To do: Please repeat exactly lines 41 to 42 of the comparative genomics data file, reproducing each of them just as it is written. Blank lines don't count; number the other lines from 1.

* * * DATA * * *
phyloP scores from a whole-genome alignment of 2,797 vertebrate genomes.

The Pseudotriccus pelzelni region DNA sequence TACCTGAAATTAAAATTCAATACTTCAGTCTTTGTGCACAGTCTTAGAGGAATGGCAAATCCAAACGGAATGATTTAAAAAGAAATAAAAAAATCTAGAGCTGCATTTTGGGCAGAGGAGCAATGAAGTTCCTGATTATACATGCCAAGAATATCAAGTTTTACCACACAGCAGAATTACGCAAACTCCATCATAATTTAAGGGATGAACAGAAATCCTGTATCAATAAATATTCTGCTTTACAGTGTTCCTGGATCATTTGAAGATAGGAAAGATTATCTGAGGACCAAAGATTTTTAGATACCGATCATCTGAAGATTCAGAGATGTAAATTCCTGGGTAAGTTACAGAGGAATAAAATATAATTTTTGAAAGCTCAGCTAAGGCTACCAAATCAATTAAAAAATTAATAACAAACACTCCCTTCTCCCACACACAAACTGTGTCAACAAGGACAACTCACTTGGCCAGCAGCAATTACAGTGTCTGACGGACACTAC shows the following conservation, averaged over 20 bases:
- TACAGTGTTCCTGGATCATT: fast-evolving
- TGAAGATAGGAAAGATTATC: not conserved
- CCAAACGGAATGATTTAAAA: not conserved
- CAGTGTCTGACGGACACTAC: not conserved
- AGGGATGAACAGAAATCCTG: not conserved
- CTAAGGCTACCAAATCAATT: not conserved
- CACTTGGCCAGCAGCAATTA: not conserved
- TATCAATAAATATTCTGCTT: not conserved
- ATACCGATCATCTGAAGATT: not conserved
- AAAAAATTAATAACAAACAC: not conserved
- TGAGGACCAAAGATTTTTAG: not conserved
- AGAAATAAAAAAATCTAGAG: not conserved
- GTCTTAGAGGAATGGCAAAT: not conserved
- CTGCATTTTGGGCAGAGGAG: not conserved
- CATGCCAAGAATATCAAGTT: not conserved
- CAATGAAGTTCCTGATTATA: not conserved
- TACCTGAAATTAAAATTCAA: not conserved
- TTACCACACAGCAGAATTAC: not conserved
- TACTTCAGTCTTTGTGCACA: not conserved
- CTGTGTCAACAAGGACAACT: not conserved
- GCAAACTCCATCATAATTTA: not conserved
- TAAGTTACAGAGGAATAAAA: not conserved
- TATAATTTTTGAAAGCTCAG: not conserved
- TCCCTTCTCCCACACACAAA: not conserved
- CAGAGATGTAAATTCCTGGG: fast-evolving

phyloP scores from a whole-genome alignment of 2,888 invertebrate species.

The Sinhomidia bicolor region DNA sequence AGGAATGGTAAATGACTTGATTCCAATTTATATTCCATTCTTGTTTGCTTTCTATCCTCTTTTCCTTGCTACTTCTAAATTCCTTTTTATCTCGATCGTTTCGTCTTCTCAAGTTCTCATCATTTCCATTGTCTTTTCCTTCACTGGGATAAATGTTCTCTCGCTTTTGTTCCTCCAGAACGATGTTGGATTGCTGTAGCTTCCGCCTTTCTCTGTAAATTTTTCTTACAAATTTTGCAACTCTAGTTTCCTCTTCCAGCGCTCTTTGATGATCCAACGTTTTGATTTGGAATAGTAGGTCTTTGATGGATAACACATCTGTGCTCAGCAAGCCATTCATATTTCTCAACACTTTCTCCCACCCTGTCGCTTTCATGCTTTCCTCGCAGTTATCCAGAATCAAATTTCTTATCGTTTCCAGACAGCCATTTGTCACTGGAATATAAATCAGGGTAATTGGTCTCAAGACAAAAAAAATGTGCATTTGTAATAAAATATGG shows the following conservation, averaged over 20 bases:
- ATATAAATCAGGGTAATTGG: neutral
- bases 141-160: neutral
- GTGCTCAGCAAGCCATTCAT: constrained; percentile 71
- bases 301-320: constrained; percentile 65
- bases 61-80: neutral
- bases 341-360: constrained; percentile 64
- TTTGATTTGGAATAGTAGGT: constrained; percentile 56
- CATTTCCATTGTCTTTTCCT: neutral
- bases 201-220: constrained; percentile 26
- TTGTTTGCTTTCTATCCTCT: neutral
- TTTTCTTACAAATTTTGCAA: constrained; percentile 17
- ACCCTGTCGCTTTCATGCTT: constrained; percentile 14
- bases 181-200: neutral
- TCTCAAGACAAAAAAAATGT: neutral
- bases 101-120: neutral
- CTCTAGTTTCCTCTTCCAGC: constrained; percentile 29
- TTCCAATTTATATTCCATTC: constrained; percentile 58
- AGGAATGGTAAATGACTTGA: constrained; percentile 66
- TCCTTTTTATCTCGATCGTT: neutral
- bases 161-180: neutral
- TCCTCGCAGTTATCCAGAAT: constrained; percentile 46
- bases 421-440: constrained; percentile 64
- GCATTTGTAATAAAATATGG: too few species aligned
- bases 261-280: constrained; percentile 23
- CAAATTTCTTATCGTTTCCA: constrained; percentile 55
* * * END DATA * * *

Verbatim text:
- ACCCTGTCGCTTTCATGCTT: constrained; percentile 14
- bases 181-200: neutral